Snow whipped across the road, obscuring April’s vision. The windshield wipers of her [make of car] pumped furiously, but it didn’t help. The broad expanse of concrete that was Interstate ** was empty—at least she hoped it was empty. She couldn’t see more than twenty feet in front of her, the lines on the road were obscured by the snow, and the last glimpse she’d had of a sign—snow-covered and unreadable—had been at least half an hour ago.
“Why didn’t I pull over when I had the chance?” But she’d driven through several brief flurries, and with a CD in the player, she’d had no way of knowing those flurries were just the outer ragged edge of the worst blizzard to hit St. Louis County in fifty years. Besides, a woman alone, parked on the side of the road at two in the morning? That wasn’t such a good idea either.
“There is a traveler’s advisory for Interstate **.” She’d turned the radio on when conditions worsened—too late, apparently. “White-out conditions are intermittent, the interstate has been closed from *here* to *there.* Repeat, the interstate is closed from *here* to *there*.
“Oh, shut up.” April unclamped one hand from its death grip on the steering wheel and twisted the dial, turning off the radio. Was she in the closed part? She had no idea. If there’d been signs or warnings, she hadn’t seen them. She didn’t dare stop now, in the middle of the highway, and she was afraid to pull over because she couldn’t see the shoulder of the road. There was nothing to do but keep driving. If the road was closed there would be no help if she drove off the edge, or stopped and got stuck. At least there were no drifts. The wind powering the white-out was blowing too hard to let the snow settle on the road for long.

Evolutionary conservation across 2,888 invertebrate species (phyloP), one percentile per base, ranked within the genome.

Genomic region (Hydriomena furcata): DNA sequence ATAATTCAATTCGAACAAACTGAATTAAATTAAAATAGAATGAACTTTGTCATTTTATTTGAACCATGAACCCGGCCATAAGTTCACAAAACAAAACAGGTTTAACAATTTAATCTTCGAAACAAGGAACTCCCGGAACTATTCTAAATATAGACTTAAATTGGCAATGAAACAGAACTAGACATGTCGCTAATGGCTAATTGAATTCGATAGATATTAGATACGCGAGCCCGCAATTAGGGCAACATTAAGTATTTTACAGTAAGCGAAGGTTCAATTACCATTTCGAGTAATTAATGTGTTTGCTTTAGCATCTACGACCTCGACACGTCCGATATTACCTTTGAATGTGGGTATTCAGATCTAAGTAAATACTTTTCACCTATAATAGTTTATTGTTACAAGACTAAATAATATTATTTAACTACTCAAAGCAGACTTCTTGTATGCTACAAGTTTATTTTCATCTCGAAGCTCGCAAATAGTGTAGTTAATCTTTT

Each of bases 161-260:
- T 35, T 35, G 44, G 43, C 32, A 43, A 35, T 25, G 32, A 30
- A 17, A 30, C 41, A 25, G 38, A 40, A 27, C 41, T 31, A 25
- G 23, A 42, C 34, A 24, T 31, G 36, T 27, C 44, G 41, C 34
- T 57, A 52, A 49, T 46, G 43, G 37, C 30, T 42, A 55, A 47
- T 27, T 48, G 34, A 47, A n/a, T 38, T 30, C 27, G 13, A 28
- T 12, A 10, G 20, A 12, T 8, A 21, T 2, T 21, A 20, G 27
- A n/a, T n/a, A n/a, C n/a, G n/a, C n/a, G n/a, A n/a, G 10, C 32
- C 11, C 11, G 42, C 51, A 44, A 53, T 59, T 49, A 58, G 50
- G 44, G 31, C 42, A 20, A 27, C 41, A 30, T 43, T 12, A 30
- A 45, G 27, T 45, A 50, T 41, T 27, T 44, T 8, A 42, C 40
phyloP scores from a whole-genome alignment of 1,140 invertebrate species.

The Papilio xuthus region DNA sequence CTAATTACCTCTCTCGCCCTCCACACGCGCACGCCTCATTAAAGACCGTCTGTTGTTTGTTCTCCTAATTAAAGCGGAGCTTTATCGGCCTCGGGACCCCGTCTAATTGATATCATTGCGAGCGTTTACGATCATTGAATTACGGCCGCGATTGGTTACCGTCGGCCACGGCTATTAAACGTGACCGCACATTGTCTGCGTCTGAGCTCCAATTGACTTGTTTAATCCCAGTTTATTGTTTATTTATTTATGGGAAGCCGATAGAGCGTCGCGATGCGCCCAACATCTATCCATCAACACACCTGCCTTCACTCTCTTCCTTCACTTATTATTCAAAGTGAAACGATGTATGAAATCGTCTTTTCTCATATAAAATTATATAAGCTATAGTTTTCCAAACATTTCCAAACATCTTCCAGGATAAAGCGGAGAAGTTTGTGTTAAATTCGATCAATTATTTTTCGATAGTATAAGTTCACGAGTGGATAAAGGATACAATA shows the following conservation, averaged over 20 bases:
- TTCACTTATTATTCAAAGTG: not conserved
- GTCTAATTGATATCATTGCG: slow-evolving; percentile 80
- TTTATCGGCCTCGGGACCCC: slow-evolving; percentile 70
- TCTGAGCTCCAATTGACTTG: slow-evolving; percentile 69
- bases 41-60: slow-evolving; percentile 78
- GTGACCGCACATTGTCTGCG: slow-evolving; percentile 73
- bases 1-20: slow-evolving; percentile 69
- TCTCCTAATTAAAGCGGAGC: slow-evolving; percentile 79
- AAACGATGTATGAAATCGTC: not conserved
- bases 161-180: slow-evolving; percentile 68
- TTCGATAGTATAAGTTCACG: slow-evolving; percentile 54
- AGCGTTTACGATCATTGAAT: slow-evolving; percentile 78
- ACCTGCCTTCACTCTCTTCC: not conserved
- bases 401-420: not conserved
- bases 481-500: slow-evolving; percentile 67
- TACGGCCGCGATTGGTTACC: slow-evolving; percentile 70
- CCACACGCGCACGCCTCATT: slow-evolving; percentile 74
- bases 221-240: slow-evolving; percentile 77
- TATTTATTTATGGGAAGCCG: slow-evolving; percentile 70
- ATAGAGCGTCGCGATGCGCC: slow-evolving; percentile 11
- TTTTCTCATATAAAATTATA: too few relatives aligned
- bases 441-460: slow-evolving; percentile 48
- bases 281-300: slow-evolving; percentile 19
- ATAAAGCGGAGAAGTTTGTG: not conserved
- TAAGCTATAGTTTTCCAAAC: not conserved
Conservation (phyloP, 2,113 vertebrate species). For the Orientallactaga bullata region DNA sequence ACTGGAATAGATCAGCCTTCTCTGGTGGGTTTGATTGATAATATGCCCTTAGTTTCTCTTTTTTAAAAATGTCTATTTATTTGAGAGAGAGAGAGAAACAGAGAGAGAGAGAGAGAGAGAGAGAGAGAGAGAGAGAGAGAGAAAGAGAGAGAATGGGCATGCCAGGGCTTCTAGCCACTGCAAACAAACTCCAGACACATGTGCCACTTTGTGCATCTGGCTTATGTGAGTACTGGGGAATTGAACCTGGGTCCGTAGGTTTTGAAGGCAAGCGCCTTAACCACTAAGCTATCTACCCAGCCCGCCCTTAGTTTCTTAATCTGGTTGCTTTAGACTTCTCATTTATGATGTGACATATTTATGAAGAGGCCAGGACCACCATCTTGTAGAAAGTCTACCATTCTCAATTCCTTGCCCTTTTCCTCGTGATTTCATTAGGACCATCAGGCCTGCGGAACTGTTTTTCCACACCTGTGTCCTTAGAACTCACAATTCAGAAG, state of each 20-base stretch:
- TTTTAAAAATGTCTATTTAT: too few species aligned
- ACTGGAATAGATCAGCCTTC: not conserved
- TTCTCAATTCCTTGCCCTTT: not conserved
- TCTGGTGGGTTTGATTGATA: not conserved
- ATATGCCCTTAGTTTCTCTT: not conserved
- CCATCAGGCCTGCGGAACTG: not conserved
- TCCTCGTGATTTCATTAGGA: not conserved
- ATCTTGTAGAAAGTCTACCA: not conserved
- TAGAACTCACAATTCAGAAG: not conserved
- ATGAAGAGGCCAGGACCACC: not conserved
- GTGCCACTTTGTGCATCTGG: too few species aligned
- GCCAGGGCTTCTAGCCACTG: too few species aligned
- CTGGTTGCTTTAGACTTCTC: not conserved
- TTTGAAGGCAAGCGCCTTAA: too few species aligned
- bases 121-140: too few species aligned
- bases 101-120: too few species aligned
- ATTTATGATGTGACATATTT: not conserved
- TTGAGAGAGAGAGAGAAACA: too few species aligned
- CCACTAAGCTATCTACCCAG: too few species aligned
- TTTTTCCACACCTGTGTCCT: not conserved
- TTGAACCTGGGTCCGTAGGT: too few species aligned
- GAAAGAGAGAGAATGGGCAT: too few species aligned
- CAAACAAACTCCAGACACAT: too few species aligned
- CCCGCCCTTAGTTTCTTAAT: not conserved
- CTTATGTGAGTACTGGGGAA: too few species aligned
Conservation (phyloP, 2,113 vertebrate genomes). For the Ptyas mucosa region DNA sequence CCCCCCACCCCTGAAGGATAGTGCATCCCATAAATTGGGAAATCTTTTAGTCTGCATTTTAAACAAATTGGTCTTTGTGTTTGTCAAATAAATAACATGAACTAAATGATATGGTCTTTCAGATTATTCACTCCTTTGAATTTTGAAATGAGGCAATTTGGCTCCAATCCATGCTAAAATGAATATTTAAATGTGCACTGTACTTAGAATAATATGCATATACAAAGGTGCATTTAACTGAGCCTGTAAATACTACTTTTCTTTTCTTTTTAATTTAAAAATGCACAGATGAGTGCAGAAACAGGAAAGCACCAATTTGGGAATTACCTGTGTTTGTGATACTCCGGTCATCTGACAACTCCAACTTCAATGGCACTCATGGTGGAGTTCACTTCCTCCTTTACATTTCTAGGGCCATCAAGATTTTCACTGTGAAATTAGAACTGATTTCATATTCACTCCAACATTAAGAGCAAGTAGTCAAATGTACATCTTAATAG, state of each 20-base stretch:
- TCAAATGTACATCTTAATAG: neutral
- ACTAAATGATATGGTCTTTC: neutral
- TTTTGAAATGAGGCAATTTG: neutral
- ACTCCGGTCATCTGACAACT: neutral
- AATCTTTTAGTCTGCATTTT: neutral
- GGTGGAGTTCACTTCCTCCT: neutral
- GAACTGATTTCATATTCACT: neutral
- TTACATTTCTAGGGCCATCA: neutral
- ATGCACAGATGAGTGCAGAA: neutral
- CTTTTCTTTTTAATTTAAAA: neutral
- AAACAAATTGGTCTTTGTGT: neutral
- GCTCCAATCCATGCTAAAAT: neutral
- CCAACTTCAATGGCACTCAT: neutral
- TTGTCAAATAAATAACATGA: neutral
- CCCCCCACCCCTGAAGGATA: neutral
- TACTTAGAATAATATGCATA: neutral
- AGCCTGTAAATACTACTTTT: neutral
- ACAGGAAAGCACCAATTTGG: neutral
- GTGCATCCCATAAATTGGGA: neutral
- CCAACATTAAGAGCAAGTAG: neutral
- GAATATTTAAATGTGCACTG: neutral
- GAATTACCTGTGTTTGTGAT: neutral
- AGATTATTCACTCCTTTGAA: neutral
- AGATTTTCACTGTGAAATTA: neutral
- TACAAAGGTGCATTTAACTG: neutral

What had ever possessed her to drive to St. Louis pulling a trailer? She should have hired movers, or shipped the antique bedroom suite, instead of trying to bring it here herself. But she felt better having it with her. It was all she had left of Mom’s furniture—the one thing she hadn’t been able to part with. As she squinted at the white-on-white swirls of snow illuminated by her headlights she saw a tall narrow post pass to the left of her car. A road sign. She was headed off the edge of the road. Panicked, she slammed on the brakes and slid silently off the highway and down an incline.
April heard a scream as she fought to steer the car into the skid. It was her own. Going straight ahead down the incline was her only chance to avoid rolling both car and trailer. Time slowed to a crawl, every second stretched to the max as her mind shifted into high gear, calculating with lightning speed the motions required to save her life. A small part of her brain planned what steps to take if the car drove onto ice over a lake, what to do if the ice broke, how to react if she ran into a tree or other obstruction. As her mind flew, the skid slowed, and car and trailer drifted to a stop—safe, but whether by inches or by a mile she had no idea.